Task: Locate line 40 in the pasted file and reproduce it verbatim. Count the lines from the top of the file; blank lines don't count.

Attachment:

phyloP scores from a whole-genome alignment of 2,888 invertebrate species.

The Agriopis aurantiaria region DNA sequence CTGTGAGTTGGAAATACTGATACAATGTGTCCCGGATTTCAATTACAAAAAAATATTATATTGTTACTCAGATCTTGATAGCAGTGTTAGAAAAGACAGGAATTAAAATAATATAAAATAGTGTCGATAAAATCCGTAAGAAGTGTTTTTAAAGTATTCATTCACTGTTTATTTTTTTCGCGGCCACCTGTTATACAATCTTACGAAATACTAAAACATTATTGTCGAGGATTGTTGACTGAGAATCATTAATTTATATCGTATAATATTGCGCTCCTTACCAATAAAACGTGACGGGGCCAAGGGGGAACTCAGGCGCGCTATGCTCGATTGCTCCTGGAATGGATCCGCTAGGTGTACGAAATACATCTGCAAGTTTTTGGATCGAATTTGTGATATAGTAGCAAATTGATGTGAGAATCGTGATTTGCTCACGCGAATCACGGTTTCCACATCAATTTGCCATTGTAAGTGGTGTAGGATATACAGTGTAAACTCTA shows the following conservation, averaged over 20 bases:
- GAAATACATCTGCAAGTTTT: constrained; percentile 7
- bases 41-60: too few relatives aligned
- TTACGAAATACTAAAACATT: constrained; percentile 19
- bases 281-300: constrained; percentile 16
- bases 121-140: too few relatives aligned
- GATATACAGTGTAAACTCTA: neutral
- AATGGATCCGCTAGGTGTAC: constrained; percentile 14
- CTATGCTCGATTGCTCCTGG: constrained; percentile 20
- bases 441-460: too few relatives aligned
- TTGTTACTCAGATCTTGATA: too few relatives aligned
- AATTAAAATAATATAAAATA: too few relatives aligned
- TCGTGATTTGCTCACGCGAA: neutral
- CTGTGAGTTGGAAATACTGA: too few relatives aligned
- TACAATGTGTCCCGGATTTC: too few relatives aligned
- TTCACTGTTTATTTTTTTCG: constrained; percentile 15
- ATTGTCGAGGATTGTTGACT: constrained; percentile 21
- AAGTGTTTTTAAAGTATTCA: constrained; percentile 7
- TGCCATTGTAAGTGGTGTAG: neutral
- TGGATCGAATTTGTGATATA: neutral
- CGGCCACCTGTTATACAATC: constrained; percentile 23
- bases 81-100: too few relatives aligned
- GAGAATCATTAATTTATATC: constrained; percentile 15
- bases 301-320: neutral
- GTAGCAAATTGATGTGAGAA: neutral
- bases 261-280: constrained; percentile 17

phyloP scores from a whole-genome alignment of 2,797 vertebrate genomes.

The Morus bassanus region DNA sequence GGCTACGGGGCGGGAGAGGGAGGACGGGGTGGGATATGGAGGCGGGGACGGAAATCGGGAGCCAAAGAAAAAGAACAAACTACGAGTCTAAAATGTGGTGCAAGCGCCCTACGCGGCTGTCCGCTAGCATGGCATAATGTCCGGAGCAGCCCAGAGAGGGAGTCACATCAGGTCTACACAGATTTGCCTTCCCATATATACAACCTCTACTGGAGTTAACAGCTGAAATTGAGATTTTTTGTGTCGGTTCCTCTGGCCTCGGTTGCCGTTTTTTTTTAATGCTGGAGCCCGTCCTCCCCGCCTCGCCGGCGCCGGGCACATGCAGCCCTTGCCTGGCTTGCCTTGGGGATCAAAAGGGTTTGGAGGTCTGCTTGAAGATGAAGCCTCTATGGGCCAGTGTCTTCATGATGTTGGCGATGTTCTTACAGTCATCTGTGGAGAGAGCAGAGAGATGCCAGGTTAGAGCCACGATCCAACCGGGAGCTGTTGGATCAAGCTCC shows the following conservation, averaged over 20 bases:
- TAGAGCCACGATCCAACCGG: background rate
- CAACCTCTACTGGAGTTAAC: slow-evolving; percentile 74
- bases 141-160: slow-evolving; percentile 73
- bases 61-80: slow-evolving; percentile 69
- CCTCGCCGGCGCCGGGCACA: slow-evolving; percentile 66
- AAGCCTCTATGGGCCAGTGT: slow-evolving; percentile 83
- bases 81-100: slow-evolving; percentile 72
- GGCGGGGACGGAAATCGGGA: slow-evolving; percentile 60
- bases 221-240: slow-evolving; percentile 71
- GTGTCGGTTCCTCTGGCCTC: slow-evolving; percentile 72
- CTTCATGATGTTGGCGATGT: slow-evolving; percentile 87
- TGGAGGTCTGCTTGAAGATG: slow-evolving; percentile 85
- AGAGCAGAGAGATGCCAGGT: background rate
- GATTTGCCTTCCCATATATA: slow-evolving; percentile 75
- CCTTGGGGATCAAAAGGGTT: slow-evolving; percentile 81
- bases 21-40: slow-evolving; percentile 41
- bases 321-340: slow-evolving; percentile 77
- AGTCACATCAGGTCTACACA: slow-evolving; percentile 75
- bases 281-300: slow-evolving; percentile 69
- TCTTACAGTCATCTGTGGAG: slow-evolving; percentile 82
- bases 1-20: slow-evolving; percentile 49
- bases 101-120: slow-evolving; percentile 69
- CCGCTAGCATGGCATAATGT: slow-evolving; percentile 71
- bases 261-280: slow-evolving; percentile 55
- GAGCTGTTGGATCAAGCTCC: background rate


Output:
- CTTCATGATGTTGGCGATGT: slow-evolving; percentile 87